Architecture, Ambition and Americans

Creator

Date

1964

Identifier

Storage NA705 AJ822 1964

Publisher

New York: Free Press of Glencoe

Abstract

Thomas Jefferson (1743-1826), third president of the United States and talented amateur architect, designed and built many buildings in neoclassical style. Jefferson had an extensive knowledge of and reverence for the classical world and was greatly influenced by the work of Italian architect, Andrea Palladio (1508-80) whose work was, in turn, influenced by the ancient Romans. Dominated by domes, colonnaded porticoes and pediments, Jeffersonian architecture is visible in Jefferson’s own home, Monticello and the Rotunda building at the University of Virginia, both in Charlottesville, Virginia. This neoclassical type of architecture was thought to reflect and reinforce the link between the ideologies and values of the republic of America and that of ancient Rome.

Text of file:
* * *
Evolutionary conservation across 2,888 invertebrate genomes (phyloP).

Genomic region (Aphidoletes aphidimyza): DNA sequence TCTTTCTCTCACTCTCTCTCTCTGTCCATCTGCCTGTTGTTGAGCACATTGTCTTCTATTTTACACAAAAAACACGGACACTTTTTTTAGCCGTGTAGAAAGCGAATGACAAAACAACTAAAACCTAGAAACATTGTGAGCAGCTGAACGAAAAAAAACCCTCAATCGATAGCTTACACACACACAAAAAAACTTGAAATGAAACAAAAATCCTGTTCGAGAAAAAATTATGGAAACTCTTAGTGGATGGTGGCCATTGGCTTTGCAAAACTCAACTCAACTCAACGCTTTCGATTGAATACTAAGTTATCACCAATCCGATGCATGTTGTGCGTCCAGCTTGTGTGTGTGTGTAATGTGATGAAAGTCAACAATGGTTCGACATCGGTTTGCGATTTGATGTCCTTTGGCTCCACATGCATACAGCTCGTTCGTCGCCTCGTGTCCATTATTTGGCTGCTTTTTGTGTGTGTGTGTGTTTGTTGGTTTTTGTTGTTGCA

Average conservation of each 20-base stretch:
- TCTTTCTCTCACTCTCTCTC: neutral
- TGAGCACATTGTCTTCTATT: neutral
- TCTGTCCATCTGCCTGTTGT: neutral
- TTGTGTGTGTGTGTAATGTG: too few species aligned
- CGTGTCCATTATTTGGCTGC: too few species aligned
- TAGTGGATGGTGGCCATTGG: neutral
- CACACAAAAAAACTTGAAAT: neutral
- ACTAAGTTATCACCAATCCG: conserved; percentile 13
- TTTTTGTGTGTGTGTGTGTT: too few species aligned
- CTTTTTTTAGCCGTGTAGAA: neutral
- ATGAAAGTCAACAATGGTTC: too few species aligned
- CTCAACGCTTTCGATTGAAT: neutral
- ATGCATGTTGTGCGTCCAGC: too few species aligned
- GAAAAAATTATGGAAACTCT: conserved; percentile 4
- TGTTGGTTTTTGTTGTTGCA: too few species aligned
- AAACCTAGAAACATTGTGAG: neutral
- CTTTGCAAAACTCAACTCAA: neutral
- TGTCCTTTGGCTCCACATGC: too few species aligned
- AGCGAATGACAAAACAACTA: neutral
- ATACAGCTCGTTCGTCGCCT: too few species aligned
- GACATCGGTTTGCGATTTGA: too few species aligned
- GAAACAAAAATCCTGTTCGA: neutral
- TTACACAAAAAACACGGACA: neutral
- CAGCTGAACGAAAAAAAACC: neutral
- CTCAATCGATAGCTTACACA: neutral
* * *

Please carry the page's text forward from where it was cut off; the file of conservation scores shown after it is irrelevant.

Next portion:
Files

Thomas Jefferson Cabinet 18.jpg

Citation

Wayne Andrews, “Architecture, Ambition and Americans,” ourheritage.ac.nz | OUR Heritage, accessed April 15, 2024, https://otago.ourheritage.ac.nz/items/show/7926.